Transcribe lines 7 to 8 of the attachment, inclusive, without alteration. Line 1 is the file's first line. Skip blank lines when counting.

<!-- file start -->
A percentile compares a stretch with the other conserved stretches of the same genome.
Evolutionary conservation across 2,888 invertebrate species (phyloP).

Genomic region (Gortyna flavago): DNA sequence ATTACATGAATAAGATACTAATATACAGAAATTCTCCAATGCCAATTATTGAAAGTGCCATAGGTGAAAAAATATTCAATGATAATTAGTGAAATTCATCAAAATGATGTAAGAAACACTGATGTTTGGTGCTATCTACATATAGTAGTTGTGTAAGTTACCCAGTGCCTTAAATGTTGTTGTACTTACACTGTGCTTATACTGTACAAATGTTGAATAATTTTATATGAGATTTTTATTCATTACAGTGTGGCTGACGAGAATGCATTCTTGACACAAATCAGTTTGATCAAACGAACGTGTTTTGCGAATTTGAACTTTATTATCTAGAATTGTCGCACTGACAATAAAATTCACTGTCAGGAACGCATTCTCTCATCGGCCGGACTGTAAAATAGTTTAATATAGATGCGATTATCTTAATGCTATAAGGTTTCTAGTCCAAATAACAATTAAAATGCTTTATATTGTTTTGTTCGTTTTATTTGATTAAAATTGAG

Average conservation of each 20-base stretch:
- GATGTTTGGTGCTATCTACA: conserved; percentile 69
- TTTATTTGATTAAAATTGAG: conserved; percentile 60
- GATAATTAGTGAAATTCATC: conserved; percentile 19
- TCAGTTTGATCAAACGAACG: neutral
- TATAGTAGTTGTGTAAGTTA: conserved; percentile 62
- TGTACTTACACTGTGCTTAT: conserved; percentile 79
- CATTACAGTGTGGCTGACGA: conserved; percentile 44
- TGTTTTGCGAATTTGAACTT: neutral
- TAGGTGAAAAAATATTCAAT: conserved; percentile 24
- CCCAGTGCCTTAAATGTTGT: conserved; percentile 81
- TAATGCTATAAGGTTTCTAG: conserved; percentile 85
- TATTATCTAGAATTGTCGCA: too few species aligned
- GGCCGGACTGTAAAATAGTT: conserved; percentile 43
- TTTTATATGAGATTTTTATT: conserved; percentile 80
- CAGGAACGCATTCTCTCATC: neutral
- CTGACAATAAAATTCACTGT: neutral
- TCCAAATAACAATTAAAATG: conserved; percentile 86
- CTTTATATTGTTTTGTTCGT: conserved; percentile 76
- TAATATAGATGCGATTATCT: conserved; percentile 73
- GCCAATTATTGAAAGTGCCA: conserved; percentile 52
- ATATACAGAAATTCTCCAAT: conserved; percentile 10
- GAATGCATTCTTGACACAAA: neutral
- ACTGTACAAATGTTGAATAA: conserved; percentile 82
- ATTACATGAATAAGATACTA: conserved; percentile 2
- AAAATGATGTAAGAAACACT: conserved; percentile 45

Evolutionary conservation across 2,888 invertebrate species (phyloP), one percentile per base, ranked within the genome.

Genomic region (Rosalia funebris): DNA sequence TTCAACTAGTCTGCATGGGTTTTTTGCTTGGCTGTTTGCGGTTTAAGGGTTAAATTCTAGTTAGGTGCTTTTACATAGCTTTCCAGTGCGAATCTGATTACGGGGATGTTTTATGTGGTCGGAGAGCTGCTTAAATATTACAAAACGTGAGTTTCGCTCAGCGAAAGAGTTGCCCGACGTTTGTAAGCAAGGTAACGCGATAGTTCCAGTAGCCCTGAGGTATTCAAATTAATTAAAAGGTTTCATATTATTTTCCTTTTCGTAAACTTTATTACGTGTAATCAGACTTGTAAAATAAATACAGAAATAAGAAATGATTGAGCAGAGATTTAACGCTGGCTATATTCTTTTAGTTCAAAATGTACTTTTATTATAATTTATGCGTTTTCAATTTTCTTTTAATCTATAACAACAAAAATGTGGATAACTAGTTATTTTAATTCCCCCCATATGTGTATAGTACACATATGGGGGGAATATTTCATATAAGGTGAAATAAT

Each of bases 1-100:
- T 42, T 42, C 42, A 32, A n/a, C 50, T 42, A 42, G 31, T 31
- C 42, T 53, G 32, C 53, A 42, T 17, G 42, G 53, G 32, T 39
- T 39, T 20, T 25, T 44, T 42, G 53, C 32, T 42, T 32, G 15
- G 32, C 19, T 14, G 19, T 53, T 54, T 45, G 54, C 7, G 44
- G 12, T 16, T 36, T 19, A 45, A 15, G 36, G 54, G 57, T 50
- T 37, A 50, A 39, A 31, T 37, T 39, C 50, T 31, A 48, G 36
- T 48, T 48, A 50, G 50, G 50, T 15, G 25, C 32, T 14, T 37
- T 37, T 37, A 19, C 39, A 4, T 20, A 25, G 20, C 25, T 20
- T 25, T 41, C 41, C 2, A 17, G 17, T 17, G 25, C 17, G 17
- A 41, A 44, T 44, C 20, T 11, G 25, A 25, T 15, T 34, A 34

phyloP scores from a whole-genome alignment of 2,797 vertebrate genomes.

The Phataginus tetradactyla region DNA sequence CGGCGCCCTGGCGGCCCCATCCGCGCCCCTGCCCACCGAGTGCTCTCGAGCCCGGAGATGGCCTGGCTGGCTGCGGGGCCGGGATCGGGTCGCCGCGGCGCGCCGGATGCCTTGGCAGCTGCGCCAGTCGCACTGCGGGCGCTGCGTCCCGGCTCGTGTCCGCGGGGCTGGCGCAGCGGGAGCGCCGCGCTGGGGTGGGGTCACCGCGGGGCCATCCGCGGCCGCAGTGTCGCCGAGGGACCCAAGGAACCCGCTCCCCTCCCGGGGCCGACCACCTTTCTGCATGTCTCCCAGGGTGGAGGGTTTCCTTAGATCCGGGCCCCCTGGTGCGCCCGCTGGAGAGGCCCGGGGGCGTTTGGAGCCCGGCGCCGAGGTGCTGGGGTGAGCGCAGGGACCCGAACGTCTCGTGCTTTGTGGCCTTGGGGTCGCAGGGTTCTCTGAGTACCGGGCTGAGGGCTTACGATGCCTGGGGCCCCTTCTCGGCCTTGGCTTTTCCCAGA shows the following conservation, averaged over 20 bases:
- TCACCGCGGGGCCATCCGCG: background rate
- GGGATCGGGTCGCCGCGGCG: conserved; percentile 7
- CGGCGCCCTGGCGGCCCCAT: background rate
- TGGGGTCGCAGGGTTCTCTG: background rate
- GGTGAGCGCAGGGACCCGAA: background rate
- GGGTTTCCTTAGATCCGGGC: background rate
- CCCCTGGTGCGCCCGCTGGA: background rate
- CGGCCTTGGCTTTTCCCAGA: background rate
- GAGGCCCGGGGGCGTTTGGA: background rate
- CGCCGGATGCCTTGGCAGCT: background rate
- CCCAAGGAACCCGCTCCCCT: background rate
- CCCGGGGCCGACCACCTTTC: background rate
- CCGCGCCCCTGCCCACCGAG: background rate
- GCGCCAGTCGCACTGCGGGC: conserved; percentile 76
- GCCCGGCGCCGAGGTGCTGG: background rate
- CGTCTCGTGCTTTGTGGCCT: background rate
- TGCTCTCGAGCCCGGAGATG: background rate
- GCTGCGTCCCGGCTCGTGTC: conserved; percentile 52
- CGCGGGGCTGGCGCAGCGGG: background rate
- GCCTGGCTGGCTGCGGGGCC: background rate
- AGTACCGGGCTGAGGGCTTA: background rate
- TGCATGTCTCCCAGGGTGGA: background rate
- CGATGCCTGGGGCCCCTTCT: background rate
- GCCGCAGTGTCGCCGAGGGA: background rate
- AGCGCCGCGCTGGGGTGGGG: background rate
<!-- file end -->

- GATAATTAGTGAAATTCATC: conserved; percentile 19
- TCAGTTTGATCAAACGAACG: neutral